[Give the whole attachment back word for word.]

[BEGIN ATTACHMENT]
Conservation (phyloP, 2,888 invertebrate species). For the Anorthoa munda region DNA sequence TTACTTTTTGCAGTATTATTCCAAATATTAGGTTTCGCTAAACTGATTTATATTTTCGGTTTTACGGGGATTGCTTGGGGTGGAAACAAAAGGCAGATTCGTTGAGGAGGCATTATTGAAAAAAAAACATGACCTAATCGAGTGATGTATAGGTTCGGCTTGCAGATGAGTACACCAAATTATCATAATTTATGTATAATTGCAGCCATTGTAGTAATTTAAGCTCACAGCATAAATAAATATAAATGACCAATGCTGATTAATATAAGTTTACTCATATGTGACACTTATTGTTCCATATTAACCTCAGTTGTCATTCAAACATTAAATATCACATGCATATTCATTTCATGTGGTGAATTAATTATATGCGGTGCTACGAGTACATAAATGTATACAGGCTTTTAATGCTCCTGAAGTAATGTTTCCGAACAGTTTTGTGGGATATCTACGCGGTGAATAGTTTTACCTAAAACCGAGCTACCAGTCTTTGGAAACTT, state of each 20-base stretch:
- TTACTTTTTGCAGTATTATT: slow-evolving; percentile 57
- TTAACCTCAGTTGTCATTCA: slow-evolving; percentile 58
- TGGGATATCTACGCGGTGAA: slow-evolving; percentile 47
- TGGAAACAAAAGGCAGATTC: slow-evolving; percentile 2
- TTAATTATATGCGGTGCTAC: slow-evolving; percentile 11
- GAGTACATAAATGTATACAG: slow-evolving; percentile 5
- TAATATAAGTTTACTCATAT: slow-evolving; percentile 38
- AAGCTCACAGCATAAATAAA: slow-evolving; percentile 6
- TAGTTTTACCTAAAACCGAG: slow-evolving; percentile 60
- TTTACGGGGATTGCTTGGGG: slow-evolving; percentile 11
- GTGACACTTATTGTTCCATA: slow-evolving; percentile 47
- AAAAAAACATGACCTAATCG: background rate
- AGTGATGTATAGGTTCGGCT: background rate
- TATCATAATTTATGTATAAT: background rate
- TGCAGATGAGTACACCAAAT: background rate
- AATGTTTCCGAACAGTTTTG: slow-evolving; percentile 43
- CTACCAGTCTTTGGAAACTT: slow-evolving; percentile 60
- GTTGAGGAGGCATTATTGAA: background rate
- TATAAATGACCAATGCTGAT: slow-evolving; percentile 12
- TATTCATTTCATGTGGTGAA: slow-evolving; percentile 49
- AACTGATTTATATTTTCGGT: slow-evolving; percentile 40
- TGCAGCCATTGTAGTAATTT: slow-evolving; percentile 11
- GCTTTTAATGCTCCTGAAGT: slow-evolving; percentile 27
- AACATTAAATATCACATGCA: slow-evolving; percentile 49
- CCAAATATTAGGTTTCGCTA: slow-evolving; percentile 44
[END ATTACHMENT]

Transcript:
Conservation (phyloP, 2,888 invertebrate species). For the Anorthoa munda region DNA sequence TTACTTTTTGCAGTATTATTCCAAATATTAGGTTTCGCTAAACTGATTTATATTTTCGGTTTTACGGGGATTGCTTGGGGTGGAAACAAAAGGCAGATTCGTTGAGGAGGCATTATTGAAAAAAAAACATGACCTAATCGAGTGATGTATAGGTTCGGCTTGCAGATGAGTACACCAAATTATCATAATTTATGTATAATTGCAGCCATTGTAGTAATTTAAGCTCACAGCATAAATAAATATAAATGACCAATGCTGATTAATATAAGTTTACTCATATGTGACACTTATTGTTCCATATTAACCTCAGTTGTCATTCAAACATTAAATATCACATGCATATTCATTTCATGTGGTGAATTAATTATATGCGGTGCTACGAGTACATAAATGTATACAGGCTTTTAATGCTCCTGAAGTAATGTTTCCGAACAGTTTTGTGGGATATCTACGCGGTGAATAGTTTTACCTAAAACCGAGCTACCAGTCTTTGGAAACTT, state of each 20-base stretch:
- TTACTTTTTGCAGTATTATT: slow-evolving; percentile 57
- TTAACCTCAGTTGTCATTCA: slow-evolving; percentile 58
- TGGGATATCTACGCGGTGAA: slow-evolving; percentile 47
- TGGAAACAAAAGGCAGATTC: slow-evolving; percentile 2
- TTAATTATATGCGGTGCTAC: slow-evolving; percentile 11
- GAGTACATAAATGTATACAG: slow-evolving; percentile 5
- TAATATAAGTTTACTCATAT: slow-evolving; percentile 38
- AAGCTCACAGCATAAATAAA: slow-evolving; percentile 6
- TAGTTTTACCTAAAACCGAG: slow-evolving; percentile 60
- TTTACGGGGATTGCTTGGGG: slow-evolving; percentile 11
- GTGACACTTATTGTTCCATA: slow-evolving; percentile 47
- AAAAAAACATGACCTAATCG: background rate
- AGTGATGTATAGGTTCGGCT: background rate
- TATCATAATTTATGTATAAT: background rate
- TGCAGATGAGTACACCAAAT: background rate
- AATGTTTCCGAACAGTTTTG: slow-evolving; percentile 43
- CTACCAGTCTTTGGAAACTT: slow-evolving; percentile 60
- GTTGAGGAGGCATTATTGAA: background rate
- TATAAATGACCAATGCTGAT: slow-evolving; percentile 12
- TATTCATTTCATGTGGTGAA: slow-evolving; percentile 49
- AACTGATTTATATTTTCGGT: slow-evolving; percentile 40
- TGCAGCCATTGTAGTAATTT: slow-evolving; percentile 11
- GCTTTTAATGCTCCTGAAGT: slow-evolving; percentile 27
- AACATTAAATATCACATGCA: slow-evolving; percentile 49
- CCAAATATTAGGTTTCGCTA: slow-evolving; percentile 44